Skeptische Ökonomie

Dear Readers,

I have recently decided to continue writing this blog in German, under a new address: Skeptische Ökonomie. Feel free to follow the new blog. The Sceptical Economist will remain online, but it is unlikely that I will publish any new posts here.

Regards,

zielonygrzyb

Bildschirmfoto vom 2014-12-28 12:34:22

Sustainability Science is Puzzling.

Sustainability science can be fun, too.

Ideas for Sustainability

First a warning: If you like your blog entries, insightful, well-structured and written with concision and clarity, you may wish to stop reading at this point (there are many other entries by Joern and others on this blog that can satisfy those peculiar cravings). If on the other hand you enjoy a somewhat rambling blog entry, that uses tenuous analogies, stretched to breaking point, then read on dear reader, read on.

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When I say sustainability science is puzzling, I don’t mean that it is literally bewildering, bamboozling or baffling, although it certainly can be, rather, I mean it is figuratively like the act of ‘puzzling’, more specifically jigsaw puzzling (apologies for using puzzle as a verb, but when in Germany do as the Germans do).

Our world (bless its little cotton socks) is a complex, confusing and often chaotic place. To make sense of that complexity we have developed science…

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A Question of Balance

“It’s a question of balance.” I guess, this might be the most often-used phrase on this blog. Today, again, I would like to write about an important balancing act that is not easy to achieve. Particularly so, as we have to achieve it (almost) everyday. It is the balance between being satisfied, on the one hand, and not being satisfied, on the other. Continue reading

Some key areas of “group think” among scientists

Another insightful post by Jörn Fischer. In my work I encounter most of the “group think” phenomena mentioned here, and I can only confirm that they do exist and that they constitute serious problems in the area of sustainability research.

Ideas for Sustainability

By Joern Fischer

Researchers operate within networks, and people within those networks tend to share certain worldviews. None of us are free of this — different researchers see the world through different analytical lenses, which one might also call “paradigms”. My sense is that we’d get a lot further in terms of insight if relatively less research energy was put into developing sophistication within paradigms, instead focusing on the differences between paradigms and ways to learn from multiple paradigms. One might also call this “epistemological pluralism“, or less technically, it would be nice if scientists were a little more open-minded.

This phenomenon of “group think” amongst different sets of research groups is something I have found fascinating for a long time, and I think it exists in various topic areas. I list some of those areas here where “group think” appears quite strong, and potentially this causes some problems. These topic…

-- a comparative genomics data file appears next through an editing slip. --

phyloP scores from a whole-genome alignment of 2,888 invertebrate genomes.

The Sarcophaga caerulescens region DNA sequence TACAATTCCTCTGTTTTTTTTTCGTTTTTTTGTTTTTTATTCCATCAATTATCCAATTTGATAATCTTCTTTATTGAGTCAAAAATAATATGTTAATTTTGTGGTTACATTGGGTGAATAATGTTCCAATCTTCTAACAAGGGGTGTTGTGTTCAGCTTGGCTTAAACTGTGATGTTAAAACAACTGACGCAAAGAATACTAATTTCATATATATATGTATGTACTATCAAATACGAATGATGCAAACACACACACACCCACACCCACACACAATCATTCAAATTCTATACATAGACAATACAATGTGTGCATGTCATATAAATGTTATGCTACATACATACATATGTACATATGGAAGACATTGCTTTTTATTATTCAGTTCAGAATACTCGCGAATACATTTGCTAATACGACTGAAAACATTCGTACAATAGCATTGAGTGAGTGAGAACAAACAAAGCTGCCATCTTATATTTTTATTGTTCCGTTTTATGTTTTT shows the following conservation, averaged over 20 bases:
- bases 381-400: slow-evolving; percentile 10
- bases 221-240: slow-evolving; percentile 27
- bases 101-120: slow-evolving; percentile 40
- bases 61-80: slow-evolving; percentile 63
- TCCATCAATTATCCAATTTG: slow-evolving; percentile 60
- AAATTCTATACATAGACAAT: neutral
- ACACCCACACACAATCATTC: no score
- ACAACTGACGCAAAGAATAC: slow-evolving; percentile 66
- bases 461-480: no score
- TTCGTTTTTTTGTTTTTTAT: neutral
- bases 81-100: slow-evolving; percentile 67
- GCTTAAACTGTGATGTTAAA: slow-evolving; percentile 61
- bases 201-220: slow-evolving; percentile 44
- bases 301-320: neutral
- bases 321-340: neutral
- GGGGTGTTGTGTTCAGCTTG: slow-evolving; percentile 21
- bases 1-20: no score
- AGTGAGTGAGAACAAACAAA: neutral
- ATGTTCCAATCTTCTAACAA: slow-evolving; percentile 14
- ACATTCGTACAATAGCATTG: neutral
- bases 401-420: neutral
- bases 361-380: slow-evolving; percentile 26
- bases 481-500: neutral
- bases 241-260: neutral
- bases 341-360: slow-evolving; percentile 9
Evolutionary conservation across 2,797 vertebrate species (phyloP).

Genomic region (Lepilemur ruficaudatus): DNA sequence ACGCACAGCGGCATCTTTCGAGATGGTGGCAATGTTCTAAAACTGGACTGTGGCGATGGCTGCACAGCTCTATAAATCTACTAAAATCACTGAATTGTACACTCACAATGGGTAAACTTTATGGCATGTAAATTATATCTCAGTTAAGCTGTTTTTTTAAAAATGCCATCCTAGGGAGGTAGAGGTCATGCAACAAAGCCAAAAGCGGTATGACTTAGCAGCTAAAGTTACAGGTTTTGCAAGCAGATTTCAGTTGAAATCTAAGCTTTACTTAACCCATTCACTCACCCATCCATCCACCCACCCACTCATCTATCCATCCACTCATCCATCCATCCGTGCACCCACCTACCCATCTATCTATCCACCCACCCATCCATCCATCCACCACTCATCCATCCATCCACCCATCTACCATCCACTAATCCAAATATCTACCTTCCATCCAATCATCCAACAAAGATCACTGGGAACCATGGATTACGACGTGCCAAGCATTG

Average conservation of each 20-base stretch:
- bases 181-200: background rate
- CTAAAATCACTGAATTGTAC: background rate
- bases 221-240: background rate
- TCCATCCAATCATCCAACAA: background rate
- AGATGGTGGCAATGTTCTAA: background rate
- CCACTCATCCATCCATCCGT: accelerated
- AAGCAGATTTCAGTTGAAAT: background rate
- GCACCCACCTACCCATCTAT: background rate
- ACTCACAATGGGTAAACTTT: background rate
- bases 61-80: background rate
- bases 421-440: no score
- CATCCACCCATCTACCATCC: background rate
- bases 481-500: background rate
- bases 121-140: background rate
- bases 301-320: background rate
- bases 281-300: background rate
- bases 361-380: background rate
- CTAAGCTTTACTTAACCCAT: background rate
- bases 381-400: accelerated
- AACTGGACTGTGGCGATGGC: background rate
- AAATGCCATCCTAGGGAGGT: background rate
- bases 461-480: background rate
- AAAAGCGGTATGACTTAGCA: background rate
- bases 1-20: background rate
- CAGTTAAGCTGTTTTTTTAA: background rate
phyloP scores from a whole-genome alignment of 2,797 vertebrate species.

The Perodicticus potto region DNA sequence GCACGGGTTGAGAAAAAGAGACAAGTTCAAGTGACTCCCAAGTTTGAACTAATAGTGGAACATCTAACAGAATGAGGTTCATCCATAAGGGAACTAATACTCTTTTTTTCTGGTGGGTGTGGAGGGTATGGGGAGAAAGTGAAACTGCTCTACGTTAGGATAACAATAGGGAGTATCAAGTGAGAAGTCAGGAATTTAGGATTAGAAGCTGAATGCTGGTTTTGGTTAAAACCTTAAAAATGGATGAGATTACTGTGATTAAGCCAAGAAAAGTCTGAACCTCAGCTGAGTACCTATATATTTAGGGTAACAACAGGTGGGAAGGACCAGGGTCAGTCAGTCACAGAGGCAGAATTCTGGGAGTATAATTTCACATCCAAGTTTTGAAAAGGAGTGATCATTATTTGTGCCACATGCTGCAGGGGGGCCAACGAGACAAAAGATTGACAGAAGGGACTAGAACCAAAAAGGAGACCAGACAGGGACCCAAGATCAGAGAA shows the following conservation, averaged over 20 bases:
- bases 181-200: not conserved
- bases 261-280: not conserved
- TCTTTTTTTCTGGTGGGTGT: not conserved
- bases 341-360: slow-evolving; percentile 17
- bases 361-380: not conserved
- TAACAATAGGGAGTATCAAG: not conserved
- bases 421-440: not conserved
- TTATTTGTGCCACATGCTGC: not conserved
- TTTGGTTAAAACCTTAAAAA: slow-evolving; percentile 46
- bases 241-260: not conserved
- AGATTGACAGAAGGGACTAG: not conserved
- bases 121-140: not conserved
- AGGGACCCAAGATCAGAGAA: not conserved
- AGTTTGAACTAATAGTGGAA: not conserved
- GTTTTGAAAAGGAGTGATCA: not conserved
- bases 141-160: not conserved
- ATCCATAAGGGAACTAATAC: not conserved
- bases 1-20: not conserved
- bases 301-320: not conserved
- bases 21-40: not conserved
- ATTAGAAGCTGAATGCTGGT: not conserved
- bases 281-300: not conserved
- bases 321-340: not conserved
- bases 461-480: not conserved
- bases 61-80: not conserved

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Shooting at the Earth

Last year, it was the 27th of September. This year’s Earth Overshoot Day, however, is the 22nd of August. Even though the methodology of the Global Footprint Network and similar projects is not completely unproblematic, the main message is clear: we are (ab)using the Earth’s resources in a way that is extremely unsustainable.

Today, August 22, is Earth Overshoot Day, marking the date when humanity has exhausted nature’s budget for the year. We are now operating in overdraft. For the rest of the year, we will maintain our ecological deficit by drawing down local resource stocks and accumulating carbon dioxide in the atmosphere.

In last years, there were reasons to hope: Copenhagen, Durban, Rio +20, the election of Barack Obama for president of the United States, China’s seeming calming down in Cancún, progress in the EU… Still, the overall progress was terribly disappointing. We are still massively burning (and even subsidizing) fossil fuels, consumption levels still aren’t dropping in the developed world (while they are steeply rising in its developing parts), our agricultural systems remain, in spite of some progress toward agro-ecology, unsustainable (possibly because of most environmentalists’ sticking to the dogma of “bad biotechnology“)… Shortly, we, i.e. humanity as a whole, still apparently don’t care about our own and our children’s future. We prefer short-sightedness and short-term pleasure over reason and long-term survival. We prefer keeping our eyes closed and denying on what appears inconvenient to us, instead of facing the truth that we have to change. Indeed, the way we live will have to change anyway, as a result of the pressures we put over the Earth system. Wouldn’t it be easier to stop shooting at the Earth on our own, instead of waiting until lifestyle changes will become inevitable?

Is Greenpeace Cornucopian?

Greenpeace, Friends of the Earth, WWF and numerous other environmentalist organizations have been long pressing for a committed global effort to tackle climate change. It is clear that the major issue here is energy production – we desperately need low-carbon energy to keep the Earth’s climatic system in balance. However, these environmentalists also fight nuclear power, one of the two established low-carbon technologies in energy production (the other being hydropower) that are the only ones so gar that provide baseload electricity. At the same time, Greenpeace & Co. have long dismissed the idea (or, rather, ideology) called Cornucopianism which states that human ingenuity and free markets will provide solutions to every challenge humanity shall ever encounter – so we don’t have to worry about climate change, acid rain, the ozone hole, overpopulation, dwindling resources etc. – there will always be a backstop technology to save us. Continue reading

The Dilemma of a Do-Gooder